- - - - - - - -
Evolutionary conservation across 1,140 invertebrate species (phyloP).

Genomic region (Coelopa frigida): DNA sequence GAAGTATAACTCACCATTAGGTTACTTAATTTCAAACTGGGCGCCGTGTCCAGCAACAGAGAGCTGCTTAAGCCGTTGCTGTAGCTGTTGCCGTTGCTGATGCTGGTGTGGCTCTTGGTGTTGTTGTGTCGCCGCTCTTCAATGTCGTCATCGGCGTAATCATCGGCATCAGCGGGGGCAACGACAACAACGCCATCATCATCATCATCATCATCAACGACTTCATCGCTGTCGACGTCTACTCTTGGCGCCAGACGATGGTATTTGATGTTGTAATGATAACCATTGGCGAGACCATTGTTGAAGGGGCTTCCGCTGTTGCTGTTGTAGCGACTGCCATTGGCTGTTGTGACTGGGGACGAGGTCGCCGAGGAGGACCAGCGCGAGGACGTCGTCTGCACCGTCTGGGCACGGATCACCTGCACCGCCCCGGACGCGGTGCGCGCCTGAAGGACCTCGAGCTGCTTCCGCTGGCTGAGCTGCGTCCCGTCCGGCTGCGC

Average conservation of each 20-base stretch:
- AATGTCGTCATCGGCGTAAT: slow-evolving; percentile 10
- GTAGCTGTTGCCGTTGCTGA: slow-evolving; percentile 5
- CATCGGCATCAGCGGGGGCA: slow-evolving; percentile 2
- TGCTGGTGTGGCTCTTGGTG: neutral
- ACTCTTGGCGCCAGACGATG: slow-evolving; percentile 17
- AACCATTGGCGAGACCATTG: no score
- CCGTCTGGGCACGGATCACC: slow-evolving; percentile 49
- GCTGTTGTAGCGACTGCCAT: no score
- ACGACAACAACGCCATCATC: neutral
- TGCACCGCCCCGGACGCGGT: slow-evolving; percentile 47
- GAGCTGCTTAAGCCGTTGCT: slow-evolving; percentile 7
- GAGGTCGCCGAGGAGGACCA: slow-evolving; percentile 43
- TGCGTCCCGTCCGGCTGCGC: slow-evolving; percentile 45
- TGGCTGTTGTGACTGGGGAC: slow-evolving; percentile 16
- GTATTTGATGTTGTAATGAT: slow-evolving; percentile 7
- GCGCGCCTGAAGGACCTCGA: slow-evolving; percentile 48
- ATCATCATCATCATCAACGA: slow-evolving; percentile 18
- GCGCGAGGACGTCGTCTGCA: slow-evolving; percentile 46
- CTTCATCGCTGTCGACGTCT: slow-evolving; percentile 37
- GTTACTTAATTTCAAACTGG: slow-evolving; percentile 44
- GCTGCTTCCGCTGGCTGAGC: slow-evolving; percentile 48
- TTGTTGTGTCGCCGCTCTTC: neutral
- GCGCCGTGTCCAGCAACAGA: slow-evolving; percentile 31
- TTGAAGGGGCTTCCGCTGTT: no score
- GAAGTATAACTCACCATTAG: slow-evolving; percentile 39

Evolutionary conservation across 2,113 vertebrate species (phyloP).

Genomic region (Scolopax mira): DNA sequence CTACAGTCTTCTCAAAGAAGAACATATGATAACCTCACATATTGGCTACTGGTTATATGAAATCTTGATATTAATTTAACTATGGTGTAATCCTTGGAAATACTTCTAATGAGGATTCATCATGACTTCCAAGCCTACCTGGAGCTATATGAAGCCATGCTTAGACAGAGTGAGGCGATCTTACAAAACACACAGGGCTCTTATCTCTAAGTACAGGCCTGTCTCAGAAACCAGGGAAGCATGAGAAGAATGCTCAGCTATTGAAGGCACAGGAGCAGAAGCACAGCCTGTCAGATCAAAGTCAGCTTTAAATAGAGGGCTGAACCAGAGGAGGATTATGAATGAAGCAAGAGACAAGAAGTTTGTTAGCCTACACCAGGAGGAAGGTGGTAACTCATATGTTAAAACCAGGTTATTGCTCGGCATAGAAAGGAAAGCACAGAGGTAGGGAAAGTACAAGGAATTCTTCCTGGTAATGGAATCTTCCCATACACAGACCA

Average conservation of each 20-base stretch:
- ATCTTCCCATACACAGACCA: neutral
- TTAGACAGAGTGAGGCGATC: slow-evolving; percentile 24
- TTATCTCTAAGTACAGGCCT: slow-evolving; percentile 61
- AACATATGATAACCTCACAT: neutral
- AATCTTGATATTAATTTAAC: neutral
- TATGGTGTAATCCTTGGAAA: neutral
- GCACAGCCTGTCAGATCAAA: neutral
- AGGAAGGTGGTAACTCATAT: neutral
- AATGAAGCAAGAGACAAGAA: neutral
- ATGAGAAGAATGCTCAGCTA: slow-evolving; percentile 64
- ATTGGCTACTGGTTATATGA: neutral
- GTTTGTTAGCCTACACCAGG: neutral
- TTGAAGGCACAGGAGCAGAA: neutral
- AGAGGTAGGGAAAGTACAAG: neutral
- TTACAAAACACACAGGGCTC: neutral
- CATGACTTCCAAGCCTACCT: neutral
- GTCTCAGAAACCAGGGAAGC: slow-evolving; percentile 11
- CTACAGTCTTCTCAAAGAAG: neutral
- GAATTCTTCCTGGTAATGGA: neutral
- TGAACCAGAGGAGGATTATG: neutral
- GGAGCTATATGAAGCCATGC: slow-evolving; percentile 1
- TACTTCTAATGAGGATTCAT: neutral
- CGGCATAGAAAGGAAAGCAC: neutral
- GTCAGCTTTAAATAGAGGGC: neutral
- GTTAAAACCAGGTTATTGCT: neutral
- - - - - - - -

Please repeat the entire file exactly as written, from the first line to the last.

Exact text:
Evolutionary conservation across 1,140 invertebrate species (phyloP).

Genomic region (Coelopa frigida): DNA sequence GAAGTATAACTCACCATTAGGTTACTTAATTTCAAACTGGGCGCCGTGTCCAGCAACAGAGAGCTGCTTAAGCCGTTGCTGTAGCTGTTGCCGTTGCTGATGCTGGTGTGGCTCTTGGTGTTGTTGTGTCGCCGCTCTTCAATGTCGTCATCGGCGTAATCATCGGCATCAGCGGGGGCAACGACAACAACGCCATCATCATCATCATCATCATCAACGACTTCATCGCTGTCGACGTCTACTCTTGGCGCCAGACGATGGTATTTGATGTTGTAATGATAACCATTGGCGAGACCATTGTTGAAGGGGCTTCCGCTGTTGCTGTTGTAGCGACTGCCATTGGCTGTTGTGACTGGGGACGAGGTCGCCGAGGAGGACCAGCGCGAGGACGTCGTCTGCACCGTCTGGGCACGGATCACCTGCACCGCCCCGGACGCGGTGCGCGCCTGAAGGACCTCGAGCTGCTTCCGCTGGCTGAGCTGCGTCCCGTCCGGCTGCGC

Average conservation of each 20-base stretch:
- AATGTCGTCATCGGCGTAAT: slow-evolving; percentile 10
- GTAGCTGTTGCCGTTGCTGA: slow-evolving; percentile 5
- CATCGGCATCAGCGGGGGCA: slow-evolving; percentile 2
- TGCTGGTGTGGCTCTTGGTG: neutral
- ACTCTTGGCGCCAGACGATG: slow-evolving; percentile 17
- AACCATTGGCGAGACCATTG: no score
- CCGTCTGGGCACGGATCACC: slow-evolving; percentile 49
- GCTGTTGTAGCGACTGCCAT: no score
- ACGACAACAACGCCATCATC: neutral
- TGCACCGCCCCGGACGCGGT: slow-evolving; percentile 47
- GAGCTGCTTAAGCCGTTGCT: slow-evolving; percentile 7
- GAGGTCGCCGAGGAGGACCA: slow-evolving; percentile 43
- TGCGTCCCGTCCGGCTGCGC: slow-evolving; percentile 45
- TGGCTGTTGTGACTGGGGAC: slow-evolving; percentile 16
- GTATTTGATGTTGTAATGAT: slow-evolving; percentile 7
- GCGCGCCTGAAGGACCTCGA: slow-evolving; percentile 48
- ATCATCATCATCATCAACGA: slow-evolving; percentile 18
- GCGCGAGGACGTCGTCTGCA: slow-evolving; percentile 46
- CTTCATCGCTGTCGACGTCT: slow-evolving; percentile 37
- GTTACTTAATTTCAAACTGG: slow-evolving; percentile 44
- GCTGCTTCCGCTGGCTGAGC: slow-evolving; percentile 48
- TTGTTGTGTCGCCGCTCTTC: neutral
- GCGCCGTGTCCAGCAACAGA: slow-evolving; percentile 31
- TTGAAGGGGCTTCCGCTGTT: no score
- GAAGTATAACTCACCATTAG: slow-evolving; percentile 39

Evolutionary conservation across 2,113 vertebrate species (phyloP).

Genomic region (Scolopax mira): DNA sequence CTACAGTCTTCTCAAAGAAGAACATATGATAACCTCACATATTGGCTACTGGTTATATGAAATCTTGATATTAATTTAACTATGGTGTAATCCTTGGAAATACTTCTAATGAGGATTCATCATGACTTCCAAGCCTACCTGGAGCTATATGAAGCCATGCTTAGACAGAGTGAGGCGATCTTACAAAACACACAGGGCTCTTATCTCTAAGTACAGGCCTGTCTCAGAAACCAGGGAAGCATGAGAAGAATGCTCAGCTATTGAAGGCACAGGAGCAGAAGCACAGCCTGTCAGATCAAAGTCAGCTTTAAATAGAGGGCTGAACCAGAGGAGGATTATGAATGAAGCAAGAGACAAGAAGTTTGTTAGCCTACACCAGGAGGAAGGTGGTAACTCATATGTTAAAACCAGGTTATTGCTCGGCATAGAAAGGAAAGCACAGAGGTAGGGAAAGTACAAGGAATTCTTCCTGGTAATGGAATCTTCCCATACACAGACCA

Average conservation of each 20-base stretch:
- ATCTTCCCATACACAGACCA: neutral
- TTAGACAGAGTGAGGCGATC: slow-evolving; percentile 24
- TTATCTCTAAGTACAGGCCT: slow-evolving; percentile 61
- AACATATGATAACCTCACAT: neutral
- AATCTTGATATTAATTTAAC: neutral
- TATGGTGTAATCCTTGGAAA: neutral
- GCACAGCCTGTCAGATCAAA: neutral
- AGGAAGGTGGTAACTCATAT: neutral
- AATGAAGCAAGAGACAAGAA: neutral
- ATGAGAAGAATGCTCAGCTA: slow-evolving; percentile 64
- ATTGGCTACTGGTTATATGA: neutral
- GTTTGTTAGCCTACACCAGG: neutral
- TTGAAGGCACAGGAGCAGAA: neutral
- AGAGGTAGGGAAAGTACAAG: neutral
- TTACAAAACACACAGGGCTC: neutral
- CATGACTTCCAAGCCTACCT: neutral
- GTCTCAGAAACCAGGGAAGC: slow-evolving; percentile 11
- CTACAGTCTTCTCAAAGAAG: neutral
- GAATTCTTCCTGGTAATGGA: neutral
- TGAACCAGAGGAGGATTATG: neutral
- GGAGCTATATGAAGCCATGC: slow-evolving; percentile 1
- TACTTCTAATGAGGATTCAT: neutral
- CGGCATAGAAAGGAAAGCAC: neutral
- GTCAGCTTTAAATAGAGGGC: neutral
- GTTAAAACCAGGTTATTGCT: neutral